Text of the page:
The Civil Protection Department started receiving donations for Libya today as preparations accelerated for Malta to serve as a logistical base for humanitarian aid flows to Tripoli.
The CPD is receiving donations of tinned food and water at Shipwrights Wharf in Marsa (behind Marsovin).
The World Health Organisation will also be channelling some of its aid through Malta.
The items collected by the CPD this morning also included medical supplies handed over by Parliamentary Secretary Mario Galea.
The CPD warehouse will be open between 8 a.m. and 4 p.m. today and tomorrow.
Some months ago Malta was instrumental in supplying aid to Misurata, the worst hit city of the crisis. The CPD sent out €40,000 worth of water and medical supplies.
"The Libyan population is suffering greatly as provisions have decreased drastically because of the situation. Being so close to Libya we should give our contribution as a Christian country and ensure their survivability," CPD director Patrick Murgo said.
Money can also be donated on the following accounts: HSBC 0780 0239 1050, Bank of Valletta 4001 8758 443, Lombard Bank 0144 0800 001, APS Bank 2000 0889 551 and Banif Bank 0008 3224 181.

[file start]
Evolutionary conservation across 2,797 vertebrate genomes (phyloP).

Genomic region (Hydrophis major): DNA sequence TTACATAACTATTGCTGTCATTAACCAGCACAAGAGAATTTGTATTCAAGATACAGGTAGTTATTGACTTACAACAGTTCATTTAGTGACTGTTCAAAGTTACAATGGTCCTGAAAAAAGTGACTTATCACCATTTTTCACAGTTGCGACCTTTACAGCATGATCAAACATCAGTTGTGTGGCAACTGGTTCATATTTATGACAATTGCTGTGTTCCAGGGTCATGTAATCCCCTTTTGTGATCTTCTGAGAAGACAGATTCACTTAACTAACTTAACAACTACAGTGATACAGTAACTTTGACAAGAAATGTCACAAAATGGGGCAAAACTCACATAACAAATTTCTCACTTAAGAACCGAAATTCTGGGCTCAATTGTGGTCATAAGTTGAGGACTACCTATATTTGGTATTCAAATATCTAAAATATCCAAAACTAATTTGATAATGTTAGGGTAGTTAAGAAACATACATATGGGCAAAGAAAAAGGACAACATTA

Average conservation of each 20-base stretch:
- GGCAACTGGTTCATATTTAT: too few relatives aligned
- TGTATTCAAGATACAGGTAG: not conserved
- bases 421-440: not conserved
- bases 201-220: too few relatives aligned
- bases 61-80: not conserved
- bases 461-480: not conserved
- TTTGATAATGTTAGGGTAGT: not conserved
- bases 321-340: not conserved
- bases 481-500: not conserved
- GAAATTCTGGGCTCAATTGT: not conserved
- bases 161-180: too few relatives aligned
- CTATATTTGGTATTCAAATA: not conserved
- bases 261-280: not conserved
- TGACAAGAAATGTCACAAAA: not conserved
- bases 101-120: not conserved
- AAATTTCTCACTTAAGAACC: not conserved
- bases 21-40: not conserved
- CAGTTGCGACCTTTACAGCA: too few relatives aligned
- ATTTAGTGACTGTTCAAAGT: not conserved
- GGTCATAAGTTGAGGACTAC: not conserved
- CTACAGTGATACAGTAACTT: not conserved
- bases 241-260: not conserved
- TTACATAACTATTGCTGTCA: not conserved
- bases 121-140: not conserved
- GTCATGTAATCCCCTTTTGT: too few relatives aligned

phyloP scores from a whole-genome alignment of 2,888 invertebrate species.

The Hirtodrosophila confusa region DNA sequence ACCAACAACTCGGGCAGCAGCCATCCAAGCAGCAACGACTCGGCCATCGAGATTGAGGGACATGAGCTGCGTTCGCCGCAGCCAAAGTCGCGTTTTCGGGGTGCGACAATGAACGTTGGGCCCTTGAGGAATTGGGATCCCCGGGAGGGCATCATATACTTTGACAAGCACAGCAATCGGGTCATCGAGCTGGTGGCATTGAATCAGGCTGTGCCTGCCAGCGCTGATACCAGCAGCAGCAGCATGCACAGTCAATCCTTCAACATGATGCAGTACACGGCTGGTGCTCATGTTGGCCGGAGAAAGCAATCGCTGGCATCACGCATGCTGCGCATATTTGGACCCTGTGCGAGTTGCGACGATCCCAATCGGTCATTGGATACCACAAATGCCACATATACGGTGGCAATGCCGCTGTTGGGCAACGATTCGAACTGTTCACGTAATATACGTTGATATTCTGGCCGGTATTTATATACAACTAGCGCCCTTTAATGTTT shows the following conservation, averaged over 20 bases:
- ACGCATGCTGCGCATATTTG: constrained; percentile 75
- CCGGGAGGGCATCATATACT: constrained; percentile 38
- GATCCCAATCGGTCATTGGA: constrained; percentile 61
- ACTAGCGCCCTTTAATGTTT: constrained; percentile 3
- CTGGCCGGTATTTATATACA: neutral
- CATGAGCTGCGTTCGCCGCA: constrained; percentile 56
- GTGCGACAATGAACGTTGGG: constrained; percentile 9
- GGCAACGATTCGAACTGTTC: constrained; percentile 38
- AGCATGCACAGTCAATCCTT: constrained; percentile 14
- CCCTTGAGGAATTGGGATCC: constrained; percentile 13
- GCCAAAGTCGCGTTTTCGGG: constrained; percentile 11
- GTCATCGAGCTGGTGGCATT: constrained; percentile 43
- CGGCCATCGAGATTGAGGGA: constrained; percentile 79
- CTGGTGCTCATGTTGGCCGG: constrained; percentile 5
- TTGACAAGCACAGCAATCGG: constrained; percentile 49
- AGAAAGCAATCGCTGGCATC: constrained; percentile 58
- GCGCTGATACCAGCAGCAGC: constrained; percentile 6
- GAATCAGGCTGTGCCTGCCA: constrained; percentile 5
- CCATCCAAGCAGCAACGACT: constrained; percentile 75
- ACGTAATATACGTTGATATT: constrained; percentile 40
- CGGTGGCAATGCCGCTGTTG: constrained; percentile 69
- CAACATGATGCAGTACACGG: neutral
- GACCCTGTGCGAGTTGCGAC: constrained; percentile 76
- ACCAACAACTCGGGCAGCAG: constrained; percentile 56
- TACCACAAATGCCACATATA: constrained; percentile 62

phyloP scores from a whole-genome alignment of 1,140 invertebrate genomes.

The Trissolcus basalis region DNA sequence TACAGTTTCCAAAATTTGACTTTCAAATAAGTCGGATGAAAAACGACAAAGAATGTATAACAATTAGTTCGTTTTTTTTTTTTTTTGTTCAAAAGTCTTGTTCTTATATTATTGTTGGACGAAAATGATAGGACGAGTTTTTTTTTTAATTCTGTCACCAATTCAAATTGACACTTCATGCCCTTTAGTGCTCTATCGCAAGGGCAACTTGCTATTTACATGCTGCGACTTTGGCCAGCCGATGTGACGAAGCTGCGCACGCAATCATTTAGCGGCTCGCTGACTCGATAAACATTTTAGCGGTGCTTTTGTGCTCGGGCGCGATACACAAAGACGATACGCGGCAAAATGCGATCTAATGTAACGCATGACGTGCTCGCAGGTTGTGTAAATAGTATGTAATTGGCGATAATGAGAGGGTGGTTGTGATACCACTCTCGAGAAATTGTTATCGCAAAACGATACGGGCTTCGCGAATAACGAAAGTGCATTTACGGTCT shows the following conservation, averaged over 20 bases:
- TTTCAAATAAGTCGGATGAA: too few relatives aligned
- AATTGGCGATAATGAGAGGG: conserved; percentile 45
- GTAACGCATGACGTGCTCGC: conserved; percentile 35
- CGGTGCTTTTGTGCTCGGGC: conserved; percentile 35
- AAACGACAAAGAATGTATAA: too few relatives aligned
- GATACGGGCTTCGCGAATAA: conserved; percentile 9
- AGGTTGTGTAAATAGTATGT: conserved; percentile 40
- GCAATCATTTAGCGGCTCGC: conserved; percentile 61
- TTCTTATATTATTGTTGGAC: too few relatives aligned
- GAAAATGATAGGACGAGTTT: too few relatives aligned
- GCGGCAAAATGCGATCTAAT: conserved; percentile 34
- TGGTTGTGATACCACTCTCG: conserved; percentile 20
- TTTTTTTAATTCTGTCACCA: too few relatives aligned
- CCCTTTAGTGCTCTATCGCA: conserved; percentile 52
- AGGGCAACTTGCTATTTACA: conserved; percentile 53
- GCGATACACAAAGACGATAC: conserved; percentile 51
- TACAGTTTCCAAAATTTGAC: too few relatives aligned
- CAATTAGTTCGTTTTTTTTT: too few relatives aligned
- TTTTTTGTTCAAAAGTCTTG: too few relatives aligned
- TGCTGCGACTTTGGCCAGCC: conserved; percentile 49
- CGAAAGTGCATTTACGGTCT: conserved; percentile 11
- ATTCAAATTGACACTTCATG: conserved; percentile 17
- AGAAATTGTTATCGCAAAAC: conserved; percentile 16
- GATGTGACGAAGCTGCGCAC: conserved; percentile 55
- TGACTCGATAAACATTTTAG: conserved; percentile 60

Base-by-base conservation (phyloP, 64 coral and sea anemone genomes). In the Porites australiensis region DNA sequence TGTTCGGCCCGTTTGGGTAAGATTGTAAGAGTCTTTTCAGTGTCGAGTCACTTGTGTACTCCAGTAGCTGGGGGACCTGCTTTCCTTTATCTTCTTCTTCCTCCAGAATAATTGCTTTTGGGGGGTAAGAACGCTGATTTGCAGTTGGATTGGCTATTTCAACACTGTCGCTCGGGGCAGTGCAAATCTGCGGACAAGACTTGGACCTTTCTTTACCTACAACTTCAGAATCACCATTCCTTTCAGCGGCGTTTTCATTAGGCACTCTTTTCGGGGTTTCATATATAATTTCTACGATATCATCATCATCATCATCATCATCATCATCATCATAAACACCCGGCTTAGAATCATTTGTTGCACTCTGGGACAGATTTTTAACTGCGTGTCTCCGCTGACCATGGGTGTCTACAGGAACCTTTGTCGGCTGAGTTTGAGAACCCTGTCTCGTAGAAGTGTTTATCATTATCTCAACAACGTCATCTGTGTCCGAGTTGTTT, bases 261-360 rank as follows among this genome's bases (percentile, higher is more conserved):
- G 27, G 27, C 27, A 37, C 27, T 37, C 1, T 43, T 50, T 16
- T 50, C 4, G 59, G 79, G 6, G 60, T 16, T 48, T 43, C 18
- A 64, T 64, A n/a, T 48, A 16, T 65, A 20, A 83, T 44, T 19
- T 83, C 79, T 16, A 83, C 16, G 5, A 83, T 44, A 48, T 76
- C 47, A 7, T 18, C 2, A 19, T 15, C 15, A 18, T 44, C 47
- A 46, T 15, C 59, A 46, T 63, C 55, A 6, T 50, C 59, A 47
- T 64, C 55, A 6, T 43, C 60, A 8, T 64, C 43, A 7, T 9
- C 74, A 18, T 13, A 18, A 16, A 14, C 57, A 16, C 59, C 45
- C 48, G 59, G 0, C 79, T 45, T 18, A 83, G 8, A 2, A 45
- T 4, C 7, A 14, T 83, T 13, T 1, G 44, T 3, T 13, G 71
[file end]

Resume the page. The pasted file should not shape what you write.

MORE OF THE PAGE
Meanwhile, the Malta-based I go-Aid Foundation is planning to send more personnel and supplies to Tripoli between today and tomorrow.
Its ship, Al Entisar, has berthed in Tripoli carrying 400 tonnes of food and 250 tonnes of medicines.
A Maltese-chartered ship, Triva I, is also in Tripoli, waiting to evacuate workers to Malta.
Libyan rebel chief calls for emergency humanitarian aid
Meanwhile, Libyan rebel leader Mustafa Abdel Jalil today called for emergency humanitarian aid for Tripoli, stressing the lack of medical supplies.
"We are calling all the humanitarian organisations and telling them that Tripoli needs medicines, first aid products and surgical material," he told a news conference in Benghazi.
Jalil, head of the rebels National Transitional Council (TNC), also said the capital lacked basic foodstuffs.
Blaming "sabotage by Gaddafi's forces" for shortages of water and electricity in Tripoli, he said, "We are working on resolving these problems."
Jalil also called on businessmen to repatriate their funds and put them in Libyan banks as the country prepares to mark the end of the Muslim holy month of Ramadan, traditionally a time of festivity.
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